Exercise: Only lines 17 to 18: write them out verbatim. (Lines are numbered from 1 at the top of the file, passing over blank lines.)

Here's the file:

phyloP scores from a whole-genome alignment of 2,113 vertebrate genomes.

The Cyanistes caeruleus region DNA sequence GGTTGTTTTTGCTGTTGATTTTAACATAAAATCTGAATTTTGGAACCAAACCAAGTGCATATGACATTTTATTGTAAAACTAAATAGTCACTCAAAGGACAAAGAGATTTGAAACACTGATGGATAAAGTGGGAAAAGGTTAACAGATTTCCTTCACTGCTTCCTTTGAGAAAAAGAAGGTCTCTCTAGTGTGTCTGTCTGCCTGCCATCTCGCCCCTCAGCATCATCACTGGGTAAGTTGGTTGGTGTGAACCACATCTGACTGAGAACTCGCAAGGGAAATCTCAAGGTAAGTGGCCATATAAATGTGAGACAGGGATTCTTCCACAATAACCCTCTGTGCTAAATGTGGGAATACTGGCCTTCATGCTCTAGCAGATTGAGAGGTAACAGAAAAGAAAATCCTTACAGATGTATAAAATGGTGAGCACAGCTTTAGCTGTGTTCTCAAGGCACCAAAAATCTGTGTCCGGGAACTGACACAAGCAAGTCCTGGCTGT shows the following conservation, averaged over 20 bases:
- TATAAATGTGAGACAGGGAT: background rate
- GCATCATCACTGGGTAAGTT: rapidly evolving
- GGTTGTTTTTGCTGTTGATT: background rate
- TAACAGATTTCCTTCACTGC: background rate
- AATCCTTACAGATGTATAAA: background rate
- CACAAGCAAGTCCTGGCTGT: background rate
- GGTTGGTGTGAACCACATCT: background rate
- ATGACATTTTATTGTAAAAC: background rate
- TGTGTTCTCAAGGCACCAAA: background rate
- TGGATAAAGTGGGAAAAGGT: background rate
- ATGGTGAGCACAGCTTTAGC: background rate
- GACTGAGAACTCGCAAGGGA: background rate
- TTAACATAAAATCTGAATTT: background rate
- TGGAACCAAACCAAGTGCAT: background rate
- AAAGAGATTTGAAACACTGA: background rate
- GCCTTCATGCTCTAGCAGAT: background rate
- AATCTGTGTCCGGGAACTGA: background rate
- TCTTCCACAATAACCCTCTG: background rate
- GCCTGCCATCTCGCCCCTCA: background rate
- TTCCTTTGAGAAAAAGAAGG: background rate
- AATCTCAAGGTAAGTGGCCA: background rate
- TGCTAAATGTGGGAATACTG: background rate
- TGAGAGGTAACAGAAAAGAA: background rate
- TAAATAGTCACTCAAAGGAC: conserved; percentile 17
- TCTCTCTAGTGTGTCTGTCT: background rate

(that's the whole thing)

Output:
- AAAGAGATTTGAAACACTGA: background rate
- GCCTTCATGCTCTAGCAGAT: background rate